Thousands of passengers affected as drones force Gatwick runway closure
UPDATE: Gatwick Airport said its runway has now reopened. In a statement, the airport said flights had been suspended from shortly after 9pm on Wednesday until 3am on Thursday after reports of two drones flying over the airfield. "Our focus is now on working, with the airport community, to catch up on the flight schedule," a spokeswoman said.
Ten thousand passengers - including people flying to Gibraltar - have suffered flight chaos after the runway at Gatwick Airport was closed due to drones being flown nearby.
Flights in and out of the UK's second busiest airport were suspended at about 9pm on Wednesday after two of the devices were seen near the West Sussex airfield.
Gatwick announced the runway had reopened at about 3am on Thursday, but 45 minutes later it was shut again after a further sighting of drones.
Chris Woodroofe, Gatwick's chief operating officer, said drones had been spotted over the airport as late as 7am on Thursday.
He blasted the "irresponsible" act, telling BBC Radio 4's Today programme that 10,000 people had been affected by the closure, including 2,000 whose flights had been unable to take off.
He said two drones had been seen flying "over the perimeter fence and into where the runway operates from".
Mr Woodroofe added that 20 police units from two forces were hunting for the pilot, saying: "The police are looking for the operator and that is the way to disable the drone.
"We also have the helicopter up in the air but the police advice is that it would be dangerous to seek to shoot the drone down because of what may happen to the stray bullets."
Passengers faced severe disruption as some flights were unable to leave the tarmac while others were diverted to other airports.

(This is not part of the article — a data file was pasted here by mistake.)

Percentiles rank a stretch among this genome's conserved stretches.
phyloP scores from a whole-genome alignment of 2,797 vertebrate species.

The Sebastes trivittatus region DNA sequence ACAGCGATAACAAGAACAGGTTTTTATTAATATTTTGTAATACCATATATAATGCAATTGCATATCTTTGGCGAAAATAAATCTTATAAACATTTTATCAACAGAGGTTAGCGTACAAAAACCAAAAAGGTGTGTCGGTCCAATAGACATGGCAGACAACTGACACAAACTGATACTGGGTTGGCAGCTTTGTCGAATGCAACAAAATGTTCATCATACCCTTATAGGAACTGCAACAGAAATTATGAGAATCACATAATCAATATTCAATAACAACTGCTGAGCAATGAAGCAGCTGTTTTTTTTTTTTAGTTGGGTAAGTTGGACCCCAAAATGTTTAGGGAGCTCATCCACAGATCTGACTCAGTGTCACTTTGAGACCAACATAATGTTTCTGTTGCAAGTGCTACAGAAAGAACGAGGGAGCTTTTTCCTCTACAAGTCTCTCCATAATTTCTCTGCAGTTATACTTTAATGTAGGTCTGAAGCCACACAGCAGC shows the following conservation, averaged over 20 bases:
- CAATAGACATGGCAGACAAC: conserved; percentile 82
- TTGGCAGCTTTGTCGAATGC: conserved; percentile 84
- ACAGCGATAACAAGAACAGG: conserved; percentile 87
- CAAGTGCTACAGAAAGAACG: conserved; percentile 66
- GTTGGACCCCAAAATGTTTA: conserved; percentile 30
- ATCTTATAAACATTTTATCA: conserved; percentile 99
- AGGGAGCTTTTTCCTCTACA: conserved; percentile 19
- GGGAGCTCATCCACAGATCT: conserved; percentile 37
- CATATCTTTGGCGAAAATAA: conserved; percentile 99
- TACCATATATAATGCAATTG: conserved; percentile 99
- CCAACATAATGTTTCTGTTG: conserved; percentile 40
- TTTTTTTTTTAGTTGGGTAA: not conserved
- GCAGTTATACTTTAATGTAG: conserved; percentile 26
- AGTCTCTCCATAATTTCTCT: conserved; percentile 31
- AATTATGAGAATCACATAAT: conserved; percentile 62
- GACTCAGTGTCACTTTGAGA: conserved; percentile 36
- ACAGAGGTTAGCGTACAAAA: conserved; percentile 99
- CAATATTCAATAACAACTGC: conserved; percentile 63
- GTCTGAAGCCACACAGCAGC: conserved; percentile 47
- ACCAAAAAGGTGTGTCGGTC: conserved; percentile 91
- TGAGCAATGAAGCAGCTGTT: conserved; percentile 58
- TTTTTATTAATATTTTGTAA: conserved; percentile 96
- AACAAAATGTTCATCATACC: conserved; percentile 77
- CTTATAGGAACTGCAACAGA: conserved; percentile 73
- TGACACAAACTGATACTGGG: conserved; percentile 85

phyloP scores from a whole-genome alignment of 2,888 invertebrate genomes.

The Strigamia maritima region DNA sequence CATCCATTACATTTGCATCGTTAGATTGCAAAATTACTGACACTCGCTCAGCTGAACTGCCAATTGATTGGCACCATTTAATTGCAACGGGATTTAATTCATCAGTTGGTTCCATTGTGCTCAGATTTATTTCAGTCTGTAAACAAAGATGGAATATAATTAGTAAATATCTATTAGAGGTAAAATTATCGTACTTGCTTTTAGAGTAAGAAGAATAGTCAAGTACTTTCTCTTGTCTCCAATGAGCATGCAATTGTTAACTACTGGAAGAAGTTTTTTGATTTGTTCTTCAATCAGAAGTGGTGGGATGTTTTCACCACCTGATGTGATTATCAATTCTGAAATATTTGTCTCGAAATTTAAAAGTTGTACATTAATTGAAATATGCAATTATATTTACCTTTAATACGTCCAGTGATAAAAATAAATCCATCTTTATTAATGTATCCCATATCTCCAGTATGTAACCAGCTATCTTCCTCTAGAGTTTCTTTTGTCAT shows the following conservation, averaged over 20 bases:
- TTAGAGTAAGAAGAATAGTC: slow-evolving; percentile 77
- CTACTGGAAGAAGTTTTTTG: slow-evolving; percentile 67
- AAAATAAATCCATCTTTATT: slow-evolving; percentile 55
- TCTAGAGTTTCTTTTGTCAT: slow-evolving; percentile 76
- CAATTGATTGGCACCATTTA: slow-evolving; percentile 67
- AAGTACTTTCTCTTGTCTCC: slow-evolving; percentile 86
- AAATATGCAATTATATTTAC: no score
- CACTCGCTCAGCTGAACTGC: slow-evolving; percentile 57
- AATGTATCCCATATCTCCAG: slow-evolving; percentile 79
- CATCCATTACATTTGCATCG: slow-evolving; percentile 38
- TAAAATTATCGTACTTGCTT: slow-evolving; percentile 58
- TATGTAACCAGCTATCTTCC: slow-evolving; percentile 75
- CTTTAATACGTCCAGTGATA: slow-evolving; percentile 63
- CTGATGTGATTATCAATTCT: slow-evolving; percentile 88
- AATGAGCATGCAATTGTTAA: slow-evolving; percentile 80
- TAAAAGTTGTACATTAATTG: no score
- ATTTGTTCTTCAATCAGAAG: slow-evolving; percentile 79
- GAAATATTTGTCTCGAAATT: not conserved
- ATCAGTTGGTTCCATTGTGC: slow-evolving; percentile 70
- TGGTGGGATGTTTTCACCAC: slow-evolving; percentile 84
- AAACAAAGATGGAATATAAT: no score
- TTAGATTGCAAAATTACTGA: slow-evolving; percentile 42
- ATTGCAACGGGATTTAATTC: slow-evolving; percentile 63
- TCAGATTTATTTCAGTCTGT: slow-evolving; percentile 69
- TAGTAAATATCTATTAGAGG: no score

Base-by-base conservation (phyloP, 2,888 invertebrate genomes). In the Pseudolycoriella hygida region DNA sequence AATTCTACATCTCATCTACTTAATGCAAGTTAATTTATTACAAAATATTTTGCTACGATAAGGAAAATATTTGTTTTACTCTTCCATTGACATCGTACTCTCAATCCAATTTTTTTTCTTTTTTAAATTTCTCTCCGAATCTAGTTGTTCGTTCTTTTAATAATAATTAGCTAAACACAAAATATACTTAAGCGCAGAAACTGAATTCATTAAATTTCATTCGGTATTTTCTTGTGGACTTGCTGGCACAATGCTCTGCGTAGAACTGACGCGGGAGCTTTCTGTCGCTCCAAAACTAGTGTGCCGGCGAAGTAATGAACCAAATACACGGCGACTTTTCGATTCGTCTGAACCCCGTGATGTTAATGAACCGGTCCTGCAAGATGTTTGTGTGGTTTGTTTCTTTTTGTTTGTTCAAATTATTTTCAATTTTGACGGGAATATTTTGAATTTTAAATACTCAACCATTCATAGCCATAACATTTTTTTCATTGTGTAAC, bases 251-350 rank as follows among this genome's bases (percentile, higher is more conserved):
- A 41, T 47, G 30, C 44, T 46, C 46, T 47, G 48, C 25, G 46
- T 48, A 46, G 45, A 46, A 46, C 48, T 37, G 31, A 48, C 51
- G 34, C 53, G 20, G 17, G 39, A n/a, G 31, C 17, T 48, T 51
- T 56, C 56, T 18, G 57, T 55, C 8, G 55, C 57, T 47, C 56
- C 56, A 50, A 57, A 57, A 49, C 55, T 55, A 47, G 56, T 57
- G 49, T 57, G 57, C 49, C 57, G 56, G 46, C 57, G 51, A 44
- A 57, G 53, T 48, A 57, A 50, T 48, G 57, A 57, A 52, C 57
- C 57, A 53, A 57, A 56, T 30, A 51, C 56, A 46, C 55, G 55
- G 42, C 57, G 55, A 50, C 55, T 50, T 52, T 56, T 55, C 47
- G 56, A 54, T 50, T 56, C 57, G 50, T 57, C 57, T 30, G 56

Some people reported being left stuck on planes for several hours while they waited to find out what was going on.
Gatwick advised anyone flying from the airport, or collecting someone, to check the status of their flight.
A spokeswoman added that airlines were working to provide hotel accommodation or transport for those whose flights were diverted.
Aviation website airlive.net said inbound flights were diverted to a range of UK airports as well as Amsterdam and Paris.
Lyndsey Clarke, from Southend, said she was stuck on a plane for more than four hours after it was rerouted to Stansted.
The 27-year-old said passengers were having to get taxis back to Gatwick after they were finally allowed off the aircraft.
Luke McComiskie's plane ended up in Manchester, and he described chaotic scenes as people tried to find their way home after more than three hours stuck onboard.
The 20-year-old from Aldershot told the Press Association: "We got told there would be some arrangements with coaches for us when we get out the terminal... it was just chaos and they had only two coaches and taxis charging people £600 to get to Gatwick."
Joe Bond's flight from Belfast was diverted to Birmingham, and he joked on Twitter: "From the sound of the stewards we might be staying here forever."
He added: "Update. Got a free can of Coke and Pringles. Which has made the delay better."